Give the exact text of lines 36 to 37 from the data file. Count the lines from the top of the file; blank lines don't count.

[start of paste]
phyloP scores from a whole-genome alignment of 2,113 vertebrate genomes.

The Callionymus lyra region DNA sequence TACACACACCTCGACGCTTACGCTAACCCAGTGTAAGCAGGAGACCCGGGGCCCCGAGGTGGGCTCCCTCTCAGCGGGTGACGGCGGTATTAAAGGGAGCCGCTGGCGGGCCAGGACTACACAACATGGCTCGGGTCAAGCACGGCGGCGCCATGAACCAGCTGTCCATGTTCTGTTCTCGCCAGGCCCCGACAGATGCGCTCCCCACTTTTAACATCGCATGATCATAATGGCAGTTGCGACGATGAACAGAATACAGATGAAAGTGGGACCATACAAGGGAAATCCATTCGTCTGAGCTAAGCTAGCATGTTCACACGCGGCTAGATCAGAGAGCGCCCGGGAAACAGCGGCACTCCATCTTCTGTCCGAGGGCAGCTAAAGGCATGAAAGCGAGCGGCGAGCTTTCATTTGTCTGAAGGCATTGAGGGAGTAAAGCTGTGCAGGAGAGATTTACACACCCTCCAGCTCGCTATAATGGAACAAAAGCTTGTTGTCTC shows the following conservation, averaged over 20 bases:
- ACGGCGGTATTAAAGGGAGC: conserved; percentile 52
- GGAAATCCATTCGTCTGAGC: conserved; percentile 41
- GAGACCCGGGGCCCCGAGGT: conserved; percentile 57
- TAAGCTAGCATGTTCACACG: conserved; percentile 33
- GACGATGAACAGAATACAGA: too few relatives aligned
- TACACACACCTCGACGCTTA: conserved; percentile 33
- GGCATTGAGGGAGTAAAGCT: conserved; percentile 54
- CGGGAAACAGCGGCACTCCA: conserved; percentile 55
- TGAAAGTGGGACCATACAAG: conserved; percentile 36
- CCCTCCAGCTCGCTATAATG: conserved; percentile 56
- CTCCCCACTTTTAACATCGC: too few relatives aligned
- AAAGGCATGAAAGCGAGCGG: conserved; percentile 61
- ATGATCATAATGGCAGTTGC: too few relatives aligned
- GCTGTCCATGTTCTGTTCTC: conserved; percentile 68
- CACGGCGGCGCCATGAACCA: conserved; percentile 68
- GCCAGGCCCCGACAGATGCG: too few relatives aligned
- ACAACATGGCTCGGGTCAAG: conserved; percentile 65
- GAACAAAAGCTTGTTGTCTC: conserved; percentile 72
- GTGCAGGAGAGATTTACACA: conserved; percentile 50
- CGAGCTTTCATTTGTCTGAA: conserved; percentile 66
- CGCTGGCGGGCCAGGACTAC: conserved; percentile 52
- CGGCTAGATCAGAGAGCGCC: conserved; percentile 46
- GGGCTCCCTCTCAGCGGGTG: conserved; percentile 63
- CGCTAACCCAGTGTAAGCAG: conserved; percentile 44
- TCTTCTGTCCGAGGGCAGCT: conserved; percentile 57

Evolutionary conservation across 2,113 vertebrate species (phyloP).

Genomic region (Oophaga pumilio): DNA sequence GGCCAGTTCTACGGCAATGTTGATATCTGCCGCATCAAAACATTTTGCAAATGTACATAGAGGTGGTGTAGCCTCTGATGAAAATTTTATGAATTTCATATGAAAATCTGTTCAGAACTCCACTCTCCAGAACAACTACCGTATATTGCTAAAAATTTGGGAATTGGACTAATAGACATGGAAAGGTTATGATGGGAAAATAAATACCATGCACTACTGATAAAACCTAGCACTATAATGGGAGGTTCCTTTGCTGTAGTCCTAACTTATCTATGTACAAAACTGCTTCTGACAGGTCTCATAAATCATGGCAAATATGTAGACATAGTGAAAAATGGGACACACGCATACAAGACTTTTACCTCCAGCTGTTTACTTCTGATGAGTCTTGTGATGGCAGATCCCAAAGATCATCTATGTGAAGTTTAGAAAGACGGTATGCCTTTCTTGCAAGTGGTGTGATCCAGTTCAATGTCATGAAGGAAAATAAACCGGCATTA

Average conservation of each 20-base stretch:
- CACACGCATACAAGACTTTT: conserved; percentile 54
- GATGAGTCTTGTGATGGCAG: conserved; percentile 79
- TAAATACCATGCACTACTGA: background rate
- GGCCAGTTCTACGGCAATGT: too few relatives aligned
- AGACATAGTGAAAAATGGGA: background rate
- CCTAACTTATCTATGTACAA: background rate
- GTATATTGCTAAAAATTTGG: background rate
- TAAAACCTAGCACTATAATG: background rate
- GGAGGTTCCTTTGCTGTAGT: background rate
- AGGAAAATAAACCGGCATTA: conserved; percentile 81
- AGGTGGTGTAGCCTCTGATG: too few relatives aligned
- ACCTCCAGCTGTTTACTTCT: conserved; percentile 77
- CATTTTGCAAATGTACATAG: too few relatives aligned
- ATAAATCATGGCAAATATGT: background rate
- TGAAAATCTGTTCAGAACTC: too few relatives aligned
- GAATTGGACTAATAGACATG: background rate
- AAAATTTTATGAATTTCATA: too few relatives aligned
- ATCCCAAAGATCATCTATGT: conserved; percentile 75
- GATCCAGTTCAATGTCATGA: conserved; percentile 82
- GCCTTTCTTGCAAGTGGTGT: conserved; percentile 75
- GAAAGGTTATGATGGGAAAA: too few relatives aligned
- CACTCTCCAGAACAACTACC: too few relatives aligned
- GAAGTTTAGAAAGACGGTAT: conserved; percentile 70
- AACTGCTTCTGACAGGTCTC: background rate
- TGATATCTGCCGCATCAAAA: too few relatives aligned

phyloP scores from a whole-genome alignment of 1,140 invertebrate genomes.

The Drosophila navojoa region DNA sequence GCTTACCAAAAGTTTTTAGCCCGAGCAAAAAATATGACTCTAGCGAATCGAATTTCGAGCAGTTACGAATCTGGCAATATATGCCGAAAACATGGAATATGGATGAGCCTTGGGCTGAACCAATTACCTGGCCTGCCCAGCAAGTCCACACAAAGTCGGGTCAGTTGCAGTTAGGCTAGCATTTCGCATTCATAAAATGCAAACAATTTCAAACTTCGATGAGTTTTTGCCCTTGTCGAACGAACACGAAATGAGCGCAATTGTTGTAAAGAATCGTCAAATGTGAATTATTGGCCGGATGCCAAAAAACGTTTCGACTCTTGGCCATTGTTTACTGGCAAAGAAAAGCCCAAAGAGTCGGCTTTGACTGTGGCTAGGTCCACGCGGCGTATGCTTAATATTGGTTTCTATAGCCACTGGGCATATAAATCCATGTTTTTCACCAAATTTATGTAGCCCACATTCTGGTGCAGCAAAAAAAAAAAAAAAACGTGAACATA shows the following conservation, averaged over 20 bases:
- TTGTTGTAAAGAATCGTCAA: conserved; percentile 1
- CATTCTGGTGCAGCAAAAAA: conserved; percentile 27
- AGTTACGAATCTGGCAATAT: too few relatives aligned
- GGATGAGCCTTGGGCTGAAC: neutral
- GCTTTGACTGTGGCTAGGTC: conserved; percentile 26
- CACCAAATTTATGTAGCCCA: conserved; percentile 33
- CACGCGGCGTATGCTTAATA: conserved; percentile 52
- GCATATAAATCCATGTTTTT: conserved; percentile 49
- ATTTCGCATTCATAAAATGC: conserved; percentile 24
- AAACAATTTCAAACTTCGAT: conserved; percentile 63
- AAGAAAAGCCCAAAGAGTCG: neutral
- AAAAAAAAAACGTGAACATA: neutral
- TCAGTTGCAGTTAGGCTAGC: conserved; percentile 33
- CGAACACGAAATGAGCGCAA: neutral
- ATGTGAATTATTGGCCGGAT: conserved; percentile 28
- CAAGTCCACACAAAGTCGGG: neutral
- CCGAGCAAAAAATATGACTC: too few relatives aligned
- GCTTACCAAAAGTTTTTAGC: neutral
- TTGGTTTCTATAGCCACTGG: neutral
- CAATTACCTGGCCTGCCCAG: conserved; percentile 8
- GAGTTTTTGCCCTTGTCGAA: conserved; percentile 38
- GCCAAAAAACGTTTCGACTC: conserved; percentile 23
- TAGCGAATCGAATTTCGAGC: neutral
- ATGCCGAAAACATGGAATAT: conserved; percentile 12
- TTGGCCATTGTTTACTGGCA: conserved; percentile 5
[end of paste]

- CCTAACTTATCTATGTACAA: background rate
- GTATATTGCTAAAAATTTGG: background rate